This classic work deals with aspects of family, kinship and marriage in Muslim communities in different parts of India. Each contribution included here is based on data collected by the authors through fieldwork in specific communities. Each contributor also seeks to describe and analyse the social institutions in terms of social practices rather than the formal laws of Islam. Some contributors do refer to the formal Islamic principles and try to examine the correspondence between them and the social practices and behaviour they found in the areas of their study. The Islamic rules relating to kinship and marriage are not their primary concern. They refer to them merely as analytic bases. Their primary concern is to provide an empirical profile of the structure and functioning of family, kinship and marriage in the communities about whom they write. The book fills a long-standing gap in our sociological knowledge about Muslims in India and would be valued both for the rich ethnographic accounts of particular Muslim communities and for the fresh light it throws on those aspects of Muslim kinship and marriage which have been a subject of much heated debate.
In 1973 I edited a collection of pap e r s entitled Caste and Social Stratification among the Muslims. The object of that book was to bring together the contributions of social anthropologists and sociologists who had worked on caste and social stratification among Muslims in different parts of the country. The reception accorded to that book showed that it fulfilled an existing need for detailed and systematic accounts of Muslim communities in the country. Encouraged by the success of that book, I decided to follow up with a series of similar volumes dealing with other aspects of social life of the Muslims. This book is the second of this projected series of four volumes on the social life of the. Muslims in India and deals with the institutions of family, kinship and marriage. The remaining two volumes will be devoted to a consideration of ritual and religion and modernization and social change among the Muslims.
My chief justification for undertaking to edit Caste and Social Stratification among the Muslims was that little empirical information was available on the subject and I felt that by bringing together a collection of studies by scholars who had researched into the matter in particular communities it would be possible to fill a gap in our existing sociological knowledge about the Muslims. The same thinking has led me to produce this volume. For, if the information on the structure and functioning of caste among the Muslims is scanty and inadequate, there is absolutely no empirical information at all on family, kinship and marriage among them. I hope that this volume will also fill a gap in our knowledge about the Muslims and will contribute towards a better understanding of their social institutions.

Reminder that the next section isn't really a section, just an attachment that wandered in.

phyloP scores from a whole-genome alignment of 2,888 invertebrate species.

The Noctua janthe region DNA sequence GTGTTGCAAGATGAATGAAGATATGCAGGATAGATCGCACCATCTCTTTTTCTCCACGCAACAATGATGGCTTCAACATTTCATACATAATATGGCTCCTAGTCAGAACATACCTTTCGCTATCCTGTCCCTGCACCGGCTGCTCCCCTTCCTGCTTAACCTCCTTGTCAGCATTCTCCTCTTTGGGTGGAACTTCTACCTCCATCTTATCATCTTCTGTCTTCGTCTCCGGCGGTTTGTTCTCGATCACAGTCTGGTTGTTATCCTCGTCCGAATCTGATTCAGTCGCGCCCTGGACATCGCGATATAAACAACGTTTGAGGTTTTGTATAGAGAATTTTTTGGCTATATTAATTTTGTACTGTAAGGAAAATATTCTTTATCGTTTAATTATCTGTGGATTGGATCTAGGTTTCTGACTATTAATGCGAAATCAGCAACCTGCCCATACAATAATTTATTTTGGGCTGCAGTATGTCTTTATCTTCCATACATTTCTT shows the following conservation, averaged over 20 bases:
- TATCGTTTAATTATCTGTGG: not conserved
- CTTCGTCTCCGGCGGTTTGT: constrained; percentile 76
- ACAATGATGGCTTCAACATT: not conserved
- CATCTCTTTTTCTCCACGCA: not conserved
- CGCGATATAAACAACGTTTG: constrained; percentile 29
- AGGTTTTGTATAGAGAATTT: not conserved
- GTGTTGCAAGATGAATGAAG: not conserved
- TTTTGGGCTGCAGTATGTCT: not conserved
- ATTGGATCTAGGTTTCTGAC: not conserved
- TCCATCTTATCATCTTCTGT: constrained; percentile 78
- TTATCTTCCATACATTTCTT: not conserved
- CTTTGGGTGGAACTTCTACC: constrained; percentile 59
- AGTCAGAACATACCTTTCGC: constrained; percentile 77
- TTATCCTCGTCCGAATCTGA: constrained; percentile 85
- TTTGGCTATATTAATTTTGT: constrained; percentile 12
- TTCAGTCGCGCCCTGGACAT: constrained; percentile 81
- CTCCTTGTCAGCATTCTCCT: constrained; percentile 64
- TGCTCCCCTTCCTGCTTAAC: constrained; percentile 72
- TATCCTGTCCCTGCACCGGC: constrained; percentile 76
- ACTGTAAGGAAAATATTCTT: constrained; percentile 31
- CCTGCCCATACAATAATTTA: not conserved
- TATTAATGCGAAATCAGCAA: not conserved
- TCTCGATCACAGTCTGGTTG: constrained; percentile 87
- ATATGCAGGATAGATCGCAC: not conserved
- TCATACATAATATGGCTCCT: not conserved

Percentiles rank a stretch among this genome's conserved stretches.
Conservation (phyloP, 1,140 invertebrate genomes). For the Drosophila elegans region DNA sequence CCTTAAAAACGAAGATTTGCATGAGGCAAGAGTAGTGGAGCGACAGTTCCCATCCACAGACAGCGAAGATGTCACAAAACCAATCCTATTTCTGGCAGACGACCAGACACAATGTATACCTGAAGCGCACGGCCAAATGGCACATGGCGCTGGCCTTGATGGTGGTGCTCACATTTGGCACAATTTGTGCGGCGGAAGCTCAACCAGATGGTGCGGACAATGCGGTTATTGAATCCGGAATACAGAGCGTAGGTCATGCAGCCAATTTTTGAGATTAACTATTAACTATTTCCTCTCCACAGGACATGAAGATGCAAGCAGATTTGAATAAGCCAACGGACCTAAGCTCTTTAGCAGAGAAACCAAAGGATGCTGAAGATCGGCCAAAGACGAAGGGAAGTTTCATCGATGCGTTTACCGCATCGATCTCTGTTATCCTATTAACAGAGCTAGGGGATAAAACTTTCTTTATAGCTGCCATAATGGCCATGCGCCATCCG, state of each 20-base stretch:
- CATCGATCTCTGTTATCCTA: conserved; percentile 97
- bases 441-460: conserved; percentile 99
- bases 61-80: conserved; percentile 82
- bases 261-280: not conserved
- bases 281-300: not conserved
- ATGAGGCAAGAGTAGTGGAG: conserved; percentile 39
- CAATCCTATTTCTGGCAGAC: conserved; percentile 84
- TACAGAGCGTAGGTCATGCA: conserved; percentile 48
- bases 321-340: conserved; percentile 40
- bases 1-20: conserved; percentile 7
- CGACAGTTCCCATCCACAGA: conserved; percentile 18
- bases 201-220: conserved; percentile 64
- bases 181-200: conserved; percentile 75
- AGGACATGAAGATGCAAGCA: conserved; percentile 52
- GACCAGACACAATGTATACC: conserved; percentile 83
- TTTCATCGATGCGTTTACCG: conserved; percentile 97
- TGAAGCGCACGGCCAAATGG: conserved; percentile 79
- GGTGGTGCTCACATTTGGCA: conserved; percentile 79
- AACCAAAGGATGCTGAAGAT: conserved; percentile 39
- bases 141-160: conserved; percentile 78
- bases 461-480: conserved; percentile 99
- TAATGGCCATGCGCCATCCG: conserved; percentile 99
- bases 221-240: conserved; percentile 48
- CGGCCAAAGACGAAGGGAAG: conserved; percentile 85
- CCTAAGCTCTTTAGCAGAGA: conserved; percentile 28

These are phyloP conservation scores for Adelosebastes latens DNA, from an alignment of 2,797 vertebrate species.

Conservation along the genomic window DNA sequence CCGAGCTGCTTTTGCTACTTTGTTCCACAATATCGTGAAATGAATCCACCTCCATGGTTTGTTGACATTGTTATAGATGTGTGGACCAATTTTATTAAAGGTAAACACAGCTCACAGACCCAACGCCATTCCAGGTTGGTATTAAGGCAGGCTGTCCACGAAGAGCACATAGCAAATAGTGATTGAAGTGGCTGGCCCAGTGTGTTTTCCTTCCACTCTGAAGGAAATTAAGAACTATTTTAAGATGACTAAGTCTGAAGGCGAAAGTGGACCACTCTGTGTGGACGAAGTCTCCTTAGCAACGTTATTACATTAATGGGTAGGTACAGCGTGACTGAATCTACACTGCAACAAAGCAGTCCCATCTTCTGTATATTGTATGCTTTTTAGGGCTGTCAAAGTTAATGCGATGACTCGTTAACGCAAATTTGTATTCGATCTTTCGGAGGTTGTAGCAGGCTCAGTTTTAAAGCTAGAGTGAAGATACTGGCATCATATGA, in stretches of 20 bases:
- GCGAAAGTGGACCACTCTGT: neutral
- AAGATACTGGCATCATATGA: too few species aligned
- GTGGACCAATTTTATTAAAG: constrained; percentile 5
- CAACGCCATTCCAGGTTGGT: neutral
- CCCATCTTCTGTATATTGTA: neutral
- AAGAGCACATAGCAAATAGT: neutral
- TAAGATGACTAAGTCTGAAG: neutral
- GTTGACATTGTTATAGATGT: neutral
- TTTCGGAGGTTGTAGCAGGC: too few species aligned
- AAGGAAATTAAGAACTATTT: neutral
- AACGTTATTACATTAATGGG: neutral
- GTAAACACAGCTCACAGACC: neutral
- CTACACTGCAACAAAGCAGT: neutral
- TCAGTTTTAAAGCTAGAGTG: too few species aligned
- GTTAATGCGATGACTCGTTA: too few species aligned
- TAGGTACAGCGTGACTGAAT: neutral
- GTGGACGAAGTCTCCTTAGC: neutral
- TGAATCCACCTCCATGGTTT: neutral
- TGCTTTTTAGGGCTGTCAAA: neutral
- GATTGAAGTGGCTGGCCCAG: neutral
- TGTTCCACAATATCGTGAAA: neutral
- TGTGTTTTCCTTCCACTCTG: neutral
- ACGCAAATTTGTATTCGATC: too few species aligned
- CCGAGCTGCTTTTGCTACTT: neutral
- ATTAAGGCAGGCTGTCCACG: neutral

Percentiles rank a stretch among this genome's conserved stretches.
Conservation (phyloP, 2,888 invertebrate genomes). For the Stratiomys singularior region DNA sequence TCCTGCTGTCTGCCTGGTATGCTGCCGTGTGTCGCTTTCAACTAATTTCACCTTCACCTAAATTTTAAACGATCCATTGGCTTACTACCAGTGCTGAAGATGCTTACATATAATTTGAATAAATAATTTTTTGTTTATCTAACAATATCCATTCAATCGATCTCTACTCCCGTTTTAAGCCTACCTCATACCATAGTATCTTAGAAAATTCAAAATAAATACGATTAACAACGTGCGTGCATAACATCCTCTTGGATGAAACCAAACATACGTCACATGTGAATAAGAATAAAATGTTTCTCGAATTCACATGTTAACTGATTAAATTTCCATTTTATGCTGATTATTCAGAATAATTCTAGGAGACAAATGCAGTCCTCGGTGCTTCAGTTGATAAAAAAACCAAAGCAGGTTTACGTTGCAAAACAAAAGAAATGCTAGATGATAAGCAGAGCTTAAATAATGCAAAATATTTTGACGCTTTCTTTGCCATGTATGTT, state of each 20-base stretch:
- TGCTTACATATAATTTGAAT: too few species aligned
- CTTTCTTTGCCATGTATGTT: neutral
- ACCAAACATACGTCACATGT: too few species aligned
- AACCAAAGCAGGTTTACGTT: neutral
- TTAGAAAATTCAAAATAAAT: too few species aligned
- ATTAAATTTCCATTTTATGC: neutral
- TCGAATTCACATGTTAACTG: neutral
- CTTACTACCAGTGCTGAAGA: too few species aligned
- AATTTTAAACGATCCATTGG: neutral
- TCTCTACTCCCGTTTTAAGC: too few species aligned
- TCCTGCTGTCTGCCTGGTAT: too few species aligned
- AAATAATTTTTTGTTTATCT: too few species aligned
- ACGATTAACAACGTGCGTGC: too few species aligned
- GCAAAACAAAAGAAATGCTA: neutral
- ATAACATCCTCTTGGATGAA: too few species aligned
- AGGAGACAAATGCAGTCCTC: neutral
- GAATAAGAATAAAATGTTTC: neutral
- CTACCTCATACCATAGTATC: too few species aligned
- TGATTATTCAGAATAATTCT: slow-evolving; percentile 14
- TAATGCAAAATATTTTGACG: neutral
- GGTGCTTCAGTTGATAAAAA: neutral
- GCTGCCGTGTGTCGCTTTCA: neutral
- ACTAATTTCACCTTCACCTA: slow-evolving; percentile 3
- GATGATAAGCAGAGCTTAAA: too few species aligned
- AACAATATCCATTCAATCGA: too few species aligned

'The theory of Islam', writes Levy, . . regards the empire of Islam as a theocracy, in which Allah as supreme ruler is also the only true law-giver. Muhammed the prophet was the agent through whom believers were made aware of the divine laws which were explicitly or implicitly embodied in the Koran and his (the Prophet's) sunna, the sum total of his ordinary doings and sayings. Upon them in turn the char or shari'a is, by hypothesis, founded' (Levy, 1962:242). Muslims throughout the Islamic world accept the shari'a to be the guiding principle of their religious and social life and seek to abide by it.
There is a widespread impression that Muslims in India adhere strictly to the basic tenets of Islam as embodied in the shari'a. This impression has, indeed, been so widespread that even sociologists and social anthropologists, who are commit-ted to the empirical investigation of social life, have been prone to accept it. Either they have tended to disregard the possibility of a chasm dividing the stated ideals of Islam and social practices altogether or they ignore the deviations from the stated norms, wherever they occur, and accept the normative position as a sufficiently valid basis for describing the religious beliefs as well as the social institutions and behaviour patterns of the community. The recent remarks of a sociologist illustrate this tendency. 'The Shari'at Law derived from the Koran, sunna and she writes, 'still controls most aspects of Muslim marriage, divorce and inheritance in India (Davis, 1976:28 italics added). Subsequently, comparing the status of Hindu and Muslim women in India, she concedes that it would be misleading to use the law as an index of difference between Hindu and Muslim behaviour, but goes on to assert, . . provided this caveat is respected the difference in personal law is a valid illustration of the different position of women in the two communities' (Davis, 1976:30fn).
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